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Dynamic Chiropractic – July 29, 2002, Vol. 20, Issue 16
Dynamic Chiropractic
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Dynamic Chiropractic

Exam Procedures Must Go Beyond Chiropractic Techniques

By K. Jeffrey Miller, DC, DABCO

Editor's note: Dr. Miller is the author of Practical Assessment of the Chiropractic Patient.

Chiropractic colleges teach a variety of techniques, each of which usually has two components: a system of analysis; and a system for delivering the adjustment.

Most of us begin gravitating toward one or more techniques while in chiropractic college. Our preferences are influenced by field practitioners; personal results; teachers; other students; literature; comfort; and many other factors. Some become purists focusing on a single technique, while others (myself included) decide to use a combination of two or more techniques. Chiropractors are usually very proud of their technique choices, and will often identify themselves by their technique. For example: "I'm a Gonstead practitioner."

Being proud of our techniques is important. They are our heritage and our future. Our methods of identifying and correcting the subluxation complex are what distinguish us from other health care practitioners, and will continue to distinguish us as health care evolves. It is safe to say that our success over the past 100-plus years has been because of these unique techniques. Thus, our most important tools are our techniques.

Despite our emphasis on the subluxation complex over the course of our existence, chiropractic and chiropractic colleges have adapted several evaluation procedures from our allopathic counterparts. Histories; physical examination procedures; orthopedic and neurological tests; and lab and imaging studies are utilized daily in modern chiropractic. Most practitioners mix and match chiropractic technique analysis and medical examination procedures. However, some choose to utilize technique-based analytical procedures exclusively.

Exclusive use of technique analysis is often based on philosophical reasoning. This direction may also be taken after coming to the realization that many of the medically based procedures are often unfruitful for the average chiropractic patient. It is not unusual to examine the patient with considerable health complaints and not encounter a single positive orthopedic or neurological test. Yet, several technique-related findings would be evident. Over time, the doctor may begin to think technique analysis is all that is necessary. Despite the reasons listed, exclusive use of technique-based analytical procedures is risky. It must be remembered that often the absence of certain positive findings helps confirm that a patient has a chiropractic case.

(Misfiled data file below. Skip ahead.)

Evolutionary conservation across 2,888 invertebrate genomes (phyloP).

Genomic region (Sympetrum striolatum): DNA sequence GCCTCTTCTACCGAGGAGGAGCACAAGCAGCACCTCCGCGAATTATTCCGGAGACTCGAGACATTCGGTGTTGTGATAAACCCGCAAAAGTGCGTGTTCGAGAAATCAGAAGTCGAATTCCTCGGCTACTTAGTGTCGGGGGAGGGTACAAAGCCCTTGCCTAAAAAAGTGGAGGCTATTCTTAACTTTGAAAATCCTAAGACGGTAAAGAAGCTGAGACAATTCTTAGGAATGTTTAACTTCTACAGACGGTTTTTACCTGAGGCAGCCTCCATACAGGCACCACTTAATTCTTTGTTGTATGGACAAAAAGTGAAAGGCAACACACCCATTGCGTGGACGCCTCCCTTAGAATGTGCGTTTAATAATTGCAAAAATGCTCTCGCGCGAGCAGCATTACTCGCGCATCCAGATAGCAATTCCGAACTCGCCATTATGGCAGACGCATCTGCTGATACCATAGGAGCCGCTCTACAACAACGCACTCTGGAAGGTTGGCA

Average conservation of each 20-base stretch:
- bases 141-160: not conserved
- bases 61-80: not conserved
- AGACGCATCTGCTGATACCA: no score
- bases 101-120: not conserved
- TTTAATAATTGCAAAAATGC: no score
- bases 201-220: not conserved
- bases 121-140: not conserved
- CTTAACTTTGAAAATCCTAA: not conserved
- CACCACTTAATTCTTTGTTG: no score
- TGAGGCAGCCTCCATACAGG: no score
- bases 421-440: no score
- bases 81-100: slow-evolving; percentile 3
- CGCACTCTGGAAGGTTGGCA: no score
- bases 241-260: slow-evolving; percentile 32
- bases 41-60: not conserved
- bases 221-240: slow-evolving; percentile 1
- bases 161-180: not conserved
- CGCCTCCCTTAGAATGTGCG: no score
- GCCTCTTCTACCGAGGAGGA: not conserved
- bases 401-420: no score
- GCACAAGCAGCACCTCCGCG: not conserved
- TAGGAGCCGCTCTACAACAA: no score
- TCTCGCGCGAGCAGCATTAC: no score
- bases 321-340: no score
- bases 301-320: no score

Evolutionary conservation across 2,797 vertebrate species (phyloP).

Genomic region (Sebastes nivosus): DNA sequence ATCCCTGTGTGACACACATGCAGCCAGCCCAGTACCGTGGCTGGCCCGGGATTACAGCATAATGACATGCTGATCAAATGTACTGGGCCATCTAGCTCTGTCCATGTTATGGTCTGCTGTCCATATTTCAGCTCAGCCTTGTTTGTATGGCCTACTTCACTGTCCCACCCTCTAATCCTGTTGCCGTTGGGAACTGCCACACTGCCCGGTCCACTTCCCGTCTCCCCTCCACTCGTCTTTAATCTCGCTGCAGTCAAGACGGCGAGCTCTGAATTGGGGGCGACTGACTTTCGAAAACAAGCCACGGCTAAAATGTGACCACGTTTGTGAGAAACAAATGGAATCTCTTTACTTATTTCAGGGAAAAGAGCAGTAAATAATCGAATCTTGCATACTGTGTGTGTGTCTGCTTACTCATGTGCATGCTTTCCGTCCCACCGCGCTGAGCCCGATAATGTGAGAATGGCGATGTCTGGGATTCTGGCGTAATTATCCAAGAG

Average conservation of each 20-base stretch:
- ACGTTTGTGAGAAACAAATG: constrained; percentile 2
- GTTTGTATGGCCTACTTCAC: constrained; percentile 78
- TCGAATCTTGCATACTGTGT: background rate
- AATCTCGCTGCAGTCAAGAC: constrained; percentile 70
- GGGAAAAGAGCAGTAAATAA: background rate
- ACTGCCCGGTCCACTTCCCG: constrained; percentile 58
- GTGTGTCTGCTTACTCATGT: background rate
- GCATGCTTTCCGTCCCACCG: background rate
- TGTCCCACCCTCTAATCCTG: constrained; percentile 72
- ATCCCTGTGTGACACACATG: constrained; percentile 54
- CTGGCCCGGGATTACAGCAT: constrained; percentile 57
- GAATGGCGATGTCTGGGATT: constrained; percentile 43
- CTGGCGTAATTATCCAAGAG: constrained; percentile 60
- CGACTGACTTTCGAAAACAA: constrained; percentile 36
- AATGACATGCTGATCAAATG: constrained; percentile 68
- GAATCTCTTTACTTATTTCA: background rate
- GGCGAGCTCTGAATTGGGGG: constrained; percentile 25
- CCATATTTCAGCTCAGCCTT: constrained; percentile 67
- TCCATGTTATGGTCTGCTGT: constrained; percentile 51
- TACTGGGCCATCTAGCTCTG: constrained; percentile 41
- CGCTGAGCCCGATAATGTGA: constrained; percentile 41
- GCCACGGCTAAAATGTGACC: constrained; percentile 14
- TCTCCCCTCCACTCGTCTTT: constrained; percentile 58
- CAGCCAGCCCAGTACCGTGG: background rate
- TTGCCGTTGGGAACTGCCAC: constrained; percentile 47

I firmly believe that 99 percent of the patients who enter a chiropractic office are subluxated. I also believe that while almost everyone is subluxated, not everyone needs an adjustment. Patients with primary and secondary cancers; carotid artery blockage; aortic aneurysms; vertebral artery compromises; cauda equina syndrome; meningitis; upper motor neuron lesions; and other ominous conditions may be subluxated, but they are better off in the care of our allopathic colleagues. Identifying these patients and making proper referrals is often dependent upon the procedures we have adapted from the medical world, not technique analysis.

While our emphasis is primarily on the subluxation complex, doctors of chiropractic are not excused from the responsibility of ruling out other disease processes or contraindications to adjusting. We also are not excused from abandoning skills learned in school, or from failing to stay abreast of professional advancements. While I admire the purist's philosophical stance and understand wanting to skip over the medical-based procedures to get to the chiropractic analysis, I doubt that an admiring, understanding chiropractor will ever be allowed to sit on a malpractice jury when another doctor's methods of evaluation and diagnosis (or lack thereof) are challenged.

K. Jeffrey Miller,DC,DABCO
Shelbyville, Kentucky


Click here for more information about K. Jeffrey Miller, DC, DABCO.

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